It is okay to go on a high carbohydrate diets in most situations, trust that fact. But among carbs which is more likely to cause weight gain: sugar or kale? Both are carbohydrates but what is the difference? Why is one so good for weight/nutrition and the other if consumed in excess causes rapid weight gain? Let us discuss a few points to carbohydrates.
You can go high carb but not calorie dense
To adhere to my personal diet of high protein, high carb, targeted calorie diet I have to eat foods that are calorie sparse. By filling up my stomach I find it easier to eat less food. Weight, volume and calories affect the satiety foods provide. There has to be good ratios of those three things to feel full.
My experience with low carb
I read a fascinating book by Gary Taubes, “Why We Get Fat”. The entire premise of the book is that carbohydrates are the cause of weight gain. He garners studies, rationality and tells his readers carbohydrates are the primary source of adiposity(fatness). Immediately after reading this book I went low carb on my diet for a few months.
During my weight loss journey it did not affect the rate of my weight loss at all. I continued to lose 1-2 pounds per week but my diet was tougher to stick with because of the reduced range of foods. Eventually I returned to high carb and was quite satisfied with my undisturbed weight loss.
What I discovered…
For certain, quantity of energy metabolized overrides content of energy converted to energy. This is known as energy balance. Food turns to energy when metabolized and is then turned into fat. That is why we get fat. The issue with the low carb community is the promotion of carbohydrates being the primary source of fat gain rather than the energy input itself.
Out of the three macronutrients here is the order of potential fat gain per calorie:
- Fat: Fat to fat is the easiest conversion
- Carbohydrates: The body easily converts this to energy
- Protein: The body uses up protein to fuel muscle gain and fat loss
It makes sense that fat and carbohydrates are good to keep on the lower end of consumption and protein at higher amounts. The issues with it are activity and adherence…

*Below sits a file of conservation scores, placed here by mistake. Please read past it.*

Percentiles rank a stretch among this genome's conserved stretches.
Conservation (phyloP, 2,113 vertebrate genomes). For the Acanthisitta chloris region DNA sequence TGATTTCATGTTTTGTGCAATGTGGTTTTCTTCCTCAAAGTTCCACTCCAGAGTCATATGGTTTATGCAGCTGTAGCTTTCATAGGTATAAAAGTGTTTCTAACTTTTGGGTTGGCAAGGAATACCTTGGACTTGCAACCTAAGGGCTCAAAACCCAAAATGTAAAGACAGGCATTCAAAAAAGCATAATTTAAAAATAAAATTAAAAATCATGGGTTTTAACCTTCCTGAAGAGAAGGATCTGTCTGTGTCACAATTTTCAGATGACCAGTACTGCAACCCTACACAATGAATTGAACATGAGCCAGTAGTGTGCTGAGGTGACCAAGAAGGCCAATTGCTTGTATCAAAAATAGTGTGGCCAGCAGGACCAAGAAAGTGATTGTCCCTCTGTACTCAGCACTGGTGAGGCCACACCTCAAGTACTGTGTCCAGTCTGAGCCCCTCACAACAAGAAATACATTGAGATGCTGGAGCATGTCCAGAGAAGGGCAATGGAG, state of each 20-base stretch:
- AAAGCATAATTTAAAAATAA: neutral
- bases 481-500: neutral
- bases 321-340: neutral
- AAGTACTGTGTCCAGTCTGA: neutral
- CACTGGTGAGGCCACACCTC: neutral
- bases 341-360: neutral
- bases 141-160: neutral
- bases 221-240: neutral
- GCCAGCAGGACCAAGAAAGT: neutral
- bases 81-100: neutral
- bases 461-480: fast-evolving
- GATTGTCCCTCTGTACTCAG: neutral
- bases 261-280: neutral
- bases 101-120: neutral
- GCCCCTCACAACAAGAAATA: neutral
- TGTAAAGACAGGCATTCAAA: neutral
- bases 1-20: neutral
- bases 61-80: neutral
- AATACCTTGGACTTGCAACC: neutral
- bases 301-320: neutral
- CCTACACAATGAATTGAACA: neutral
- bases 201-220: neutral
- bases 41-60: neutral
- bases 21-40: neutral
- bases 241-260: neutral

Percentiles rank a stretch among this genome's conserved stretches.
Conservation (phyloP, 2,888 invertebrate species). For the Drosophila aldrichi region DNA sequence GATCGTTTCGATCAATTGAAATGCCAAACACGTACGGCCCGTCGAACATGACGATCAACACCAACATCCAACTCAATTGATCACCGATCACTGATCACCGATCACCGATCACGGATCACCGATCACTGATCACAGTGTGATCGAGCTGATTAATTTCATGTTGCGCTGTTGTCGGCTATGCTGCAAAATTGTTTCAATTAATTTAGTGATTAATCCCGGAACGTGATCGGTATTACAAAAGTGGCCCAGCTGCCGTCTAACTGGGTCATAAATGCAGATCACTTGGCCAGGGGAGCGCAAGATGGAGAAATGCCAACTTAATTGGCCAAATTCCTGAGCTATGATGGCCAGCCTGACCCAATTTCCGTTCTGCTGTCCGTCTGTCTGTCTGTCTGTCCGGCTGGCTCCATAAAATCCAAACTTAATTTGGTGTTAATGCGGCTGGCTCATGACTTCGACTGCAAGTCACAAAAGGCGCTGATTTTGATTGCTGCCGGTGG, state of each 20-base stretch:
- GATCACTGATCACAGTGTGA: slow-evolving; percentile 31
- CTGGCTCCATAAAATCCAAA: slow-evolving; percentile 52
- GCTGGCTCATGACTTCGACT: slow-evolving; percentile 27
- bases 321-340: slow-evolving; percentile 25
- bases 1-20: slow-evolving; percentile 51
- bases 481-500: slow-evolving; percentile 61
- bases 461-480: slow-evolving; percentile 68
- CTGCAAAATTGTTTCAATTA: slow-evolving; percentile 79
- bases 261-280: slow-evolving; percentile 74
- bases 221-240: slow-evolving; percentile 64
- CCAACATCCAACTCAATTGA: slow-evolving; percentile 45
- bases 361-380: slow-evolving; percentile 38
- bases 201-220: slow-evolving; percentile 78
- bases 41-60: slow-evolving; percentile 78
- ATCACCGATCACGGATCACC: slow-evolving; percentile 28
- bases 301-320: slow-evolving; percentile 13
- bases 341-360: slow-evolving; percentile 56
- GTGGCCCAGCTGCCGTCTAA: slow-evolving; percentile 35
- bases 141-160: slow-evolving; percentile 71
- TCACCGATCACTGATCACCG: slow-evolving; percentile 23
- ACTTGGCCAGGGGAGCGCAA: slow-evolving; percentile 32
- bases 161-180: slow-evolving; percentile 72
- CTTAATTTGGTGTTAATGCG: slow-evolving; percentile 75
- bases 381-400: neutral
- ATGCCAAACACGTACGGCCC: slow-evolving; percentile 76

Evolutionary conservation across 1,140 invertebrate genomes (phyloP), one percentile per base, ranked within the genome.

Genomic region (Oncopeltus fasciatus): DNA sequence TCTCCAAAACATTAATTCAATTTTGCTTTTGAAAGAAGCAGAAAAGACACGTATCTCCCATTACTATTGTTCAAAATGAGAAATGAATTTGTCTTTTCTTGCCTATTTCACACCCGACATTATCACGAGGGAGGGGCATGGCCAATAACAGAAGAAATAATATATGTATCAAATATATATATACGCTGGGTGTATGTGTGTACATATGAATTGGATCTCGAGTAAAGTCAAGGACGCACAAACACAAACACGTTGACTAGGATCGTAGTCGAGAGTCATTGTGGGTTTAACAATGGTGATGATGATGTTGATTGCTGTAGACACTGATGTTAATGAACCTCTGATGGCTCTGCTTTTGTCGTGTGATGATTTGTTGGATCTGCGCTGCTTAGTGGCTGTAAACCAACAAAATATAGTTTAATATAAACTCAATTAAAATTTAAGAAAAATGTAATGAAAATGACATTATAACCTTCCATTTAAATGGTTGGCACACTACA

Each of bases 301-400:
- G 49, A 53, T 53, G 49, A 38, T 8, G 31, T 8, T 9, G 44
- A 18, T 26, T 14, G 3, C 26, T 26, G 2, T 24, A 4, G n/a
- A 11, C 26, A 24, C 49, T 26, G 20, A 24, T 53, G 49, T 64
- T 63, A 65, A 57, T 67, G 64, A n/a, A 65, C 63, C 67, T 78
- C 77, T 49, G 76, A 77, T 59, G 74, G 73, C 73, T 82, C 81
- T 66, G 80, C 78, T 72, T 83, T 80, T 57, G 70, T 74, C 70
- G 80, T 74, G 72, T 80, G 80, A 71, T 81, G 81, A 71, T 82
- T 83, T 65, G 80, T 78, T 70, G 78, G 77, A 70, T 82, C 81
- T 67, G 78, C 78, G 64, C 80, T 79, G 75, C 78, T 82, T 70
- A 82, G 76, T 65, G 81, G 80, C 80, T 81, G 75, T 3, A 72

Energy for activity is reduced on a low carb diet
I have found the more active I am the more I need carbohydrates. My appetite actually decreases when I am active. Even when that happens I force myself to eat a specified qunatity of carbohydrates because it uplifts my mood and helps maintain my energy into the next day. If I skip my carbohydrates just because I am not hungry I tend to feel less energetic the next day and tend to get hungrier.
Adherence to dieting is tougher on a low carb diet
As carbs go down by consequence fat and protein intake increases. Fat itself is not as filling as calorie sparse carbohydrates. Higher amounts of fat are easy to consume. With the limited range of foods fat becomes a primary source of food and if it is not kept below a certain calorie restraint(different per person) then fat gain happens quickly.
Foods that are high in protein, low in fat and carbohydrates are much fewer than if carbohydrates were less restrained. Food diversity is decreased with a low carb diet. To eat the same things again and again and dread the bread is tough. Then, in addition, to constantly check for carbohydrates and protein to fat ratios is much more difficult. This is especially true when dining out with other people.
Just with calorie counting people keep telling me I need to not worry about my calories. I couldn’t imagine how I would be going low carb and having to sort everything on the menu. Well, my physician told me it is best for me to count calories my whole life due to my medication. That way I keep its side effects in check. I don’t tell people that when they see me lean and calorie counting.
Of course diabetes, an autoimmune prescription diet or other conditions which do not allow carbohydrates are absolutely valid reasons to go keto or low carb. In addition injuries which do not allow any activity warrant the possibility of using a lower carb diet. Injuries do not require you to go as low as keto. But if there is reduced activity carbs should be reduced as well.
A final consideration is severe obesity. We are talking at the level of “My 600lb Life” by TLC. Activity at 600lbs+ is pretty limited. Lower carb dieting will simply shed the weight off their bodies, especially from 800->400lbs as long as they keep calories low, protein high and try to regain activity. Eventually they may be able increase activity and convert to a higher carb diet for adherence & energy purposes purposes.
If you have these special considerations or maybe something else low carb is totally fine! There are books, blogs and influencers who are all about low carb diets. You can adopt the low carb doctrine and if health permits, eventually return to a high carb but healthy diet.